Since we've been covering Apple the past nearly all blogs, it probably makes sense to make at least passing reference to the man who personifies Apple -- Le Pomme Grand hisself, Steve Jobs. There is an article on the mythful man in the Independent that I am too cheap to pay for (it costs a pound), but here are the opening paragraphs (available free):
Wow, gee, that sounds like Harriet Miers talking about her favorite former Texas governor ("the most brilliant man I have met")! I guess there is enough there for you to guess what the rest of the article is like, so for you cognoscenti, here's the Slashdot discussion which tears the issue to shreds like so much taffy. Anyway, the key takeaway here is that there are two Steve Jobs: Steve the Good and Steve the Bad, and they are both true. Enough material here for a Shakespearean drama? You'll find votaries of both in Slashdot. I guess that is what it takes to create "insanely great" designs.
He's chief executive of two of the most powerful technology brands in the world: Apple and Pixar. But what motivates Steve Jobs? And how does he choose a new washing machine? Charles Arthur investigates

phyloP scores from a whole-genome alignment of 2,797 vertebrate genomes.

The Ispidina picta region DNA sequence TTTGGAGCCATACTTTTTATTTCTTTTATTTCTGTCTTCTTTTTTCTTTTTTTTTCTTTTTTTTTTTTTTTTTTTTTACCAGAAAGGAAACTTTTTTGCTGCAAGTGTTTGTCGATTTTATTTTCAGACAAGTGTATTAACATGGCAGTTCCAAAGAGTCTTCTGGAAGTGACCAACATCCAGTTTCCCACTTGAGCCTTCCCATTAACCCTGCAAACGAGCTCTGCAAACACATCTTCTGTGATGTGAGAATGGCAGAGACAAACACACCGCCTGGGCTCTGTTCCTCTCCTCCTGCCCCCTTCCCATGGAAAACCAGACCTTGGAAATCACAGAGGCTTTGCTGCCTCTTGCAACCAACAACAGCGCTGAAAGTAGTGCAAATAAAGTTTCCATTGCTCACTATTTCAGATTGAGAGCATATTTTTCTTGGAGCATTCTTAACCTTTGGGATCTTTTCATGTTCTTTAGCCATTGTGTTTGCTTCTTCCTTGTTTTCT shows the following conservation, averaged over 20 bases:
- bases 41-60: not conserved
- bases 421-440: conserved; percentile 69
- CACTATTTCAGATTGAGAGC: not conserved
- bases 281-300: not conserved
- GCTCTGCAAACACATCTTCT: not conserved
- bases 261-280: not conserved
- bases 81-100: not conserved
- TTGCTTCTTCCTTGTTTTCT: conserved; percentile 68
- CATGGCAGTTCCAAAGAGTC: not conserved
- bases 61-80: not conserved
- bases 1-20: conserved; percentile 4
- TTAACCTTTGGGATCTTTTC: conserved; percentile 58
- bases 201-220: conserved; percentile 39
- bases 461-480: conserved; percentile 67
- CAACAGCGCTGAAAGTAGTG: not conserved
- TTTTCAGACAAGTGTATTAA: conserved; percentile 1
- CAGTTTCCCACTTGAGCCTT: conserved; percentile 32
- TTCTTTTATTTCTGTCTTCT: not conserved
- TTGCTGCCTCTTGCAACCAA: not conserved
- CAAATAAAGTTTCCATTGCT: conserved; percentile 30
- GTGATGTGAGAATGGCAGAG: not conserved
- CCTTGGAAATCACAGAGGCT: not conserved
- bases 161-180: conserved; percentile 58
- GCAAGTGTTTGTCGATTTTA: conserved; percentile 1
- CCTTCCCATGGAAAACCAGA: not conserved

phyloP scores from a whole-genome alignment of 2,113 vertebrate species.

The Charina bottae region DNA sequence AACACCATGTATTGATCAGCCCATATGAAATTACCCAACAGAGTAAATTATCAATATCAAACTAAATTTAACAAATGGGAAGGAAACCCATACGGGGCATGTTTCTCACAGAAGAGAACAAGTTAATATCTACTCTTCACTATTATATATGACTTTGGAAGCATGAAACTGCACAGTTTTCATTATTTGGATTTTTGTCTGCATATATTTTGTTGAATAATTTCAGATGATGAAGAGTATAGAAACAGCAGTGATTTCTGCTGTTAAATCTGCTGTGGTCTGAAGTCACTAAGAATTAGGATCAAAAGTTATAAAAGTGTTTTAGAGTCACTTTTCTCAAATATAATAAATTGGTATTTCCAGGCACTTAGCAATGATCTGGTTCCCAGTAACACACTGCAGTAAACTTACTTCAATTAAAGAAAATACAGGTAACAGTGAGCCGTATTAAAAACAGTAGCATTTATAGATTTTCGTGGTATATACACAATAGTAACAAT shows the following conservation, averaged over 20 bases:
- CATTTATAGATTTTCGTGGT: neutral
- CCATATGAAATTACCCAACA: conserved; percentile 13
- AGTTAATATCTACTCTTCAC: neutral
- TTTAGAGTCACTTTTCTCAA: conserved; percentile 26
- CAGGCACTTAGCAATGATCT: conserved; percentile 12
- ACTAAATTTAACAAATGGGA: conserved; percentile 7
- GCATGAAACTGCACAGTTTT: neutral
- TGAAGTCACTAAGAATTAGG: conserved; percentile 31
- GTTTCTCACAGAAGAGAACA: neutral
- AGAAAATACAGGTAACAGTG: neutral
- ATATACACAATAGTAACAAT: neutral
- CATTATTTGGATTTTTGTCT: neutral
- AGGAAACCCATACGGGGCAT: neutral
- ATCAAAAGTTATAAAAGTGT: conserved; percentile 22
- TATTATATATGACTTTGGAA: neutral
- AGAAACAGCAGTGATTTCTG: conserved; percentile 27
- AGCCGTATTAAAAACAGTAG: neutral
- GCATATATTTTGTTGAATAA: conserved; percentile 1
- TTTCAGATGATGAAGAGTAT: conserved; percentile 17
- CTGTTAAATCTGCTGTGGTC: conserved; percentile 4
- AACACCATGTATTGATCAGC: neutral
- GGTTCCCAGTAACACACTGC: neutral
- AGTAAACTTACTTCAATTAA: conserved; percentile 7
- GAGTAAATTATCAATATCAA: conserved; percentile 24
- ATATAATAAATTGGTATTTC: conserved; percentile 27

Published: 29 October 2005
Imagine the scenario: a billionaire walks into a mobile phone shop. The sales assistant says, "Can I help you?" but gets the reply "Just looking, thank you." The man tries a few phones, lifting his glasses to look at the detail of the display. He presses a couple of buttons. He shakes his head. He could buy any phone in the shop; in fact he could buy the shop, or even buy the chain. But he doesn't. He walks out, empty-handed.
It sounds like an urban myth but it could be a day in the life of Steve Jobs, who is chief executive of two technology companies that are admired both inside and outside their respective industries: Apple (which makes the iPod and a range of computers) and Pixar (which made the films Toy Story and The Incredibles). Apple made him a multi-millionaire, Pixar made him a billionaire, and the two mean that at the age of 50 he has cemented a unique position as a force in computing, consumer electronics (through the iPod), the music business (the iPod again) and Hollywood.
Incidentally, Steve Jobs was born to an unwed graduate student mother who gave him up for adoption. His recent Stanford University Commencement address where he talks about his life and lessons is a worthwhile read. His biological father is rumored to have been an Egyptian Arab student. Jobs is also the inventor of the Reality Distortion Field which he has employed very effectively over his lifetime.
No matter -- the man's a genius. Hats off, Steve.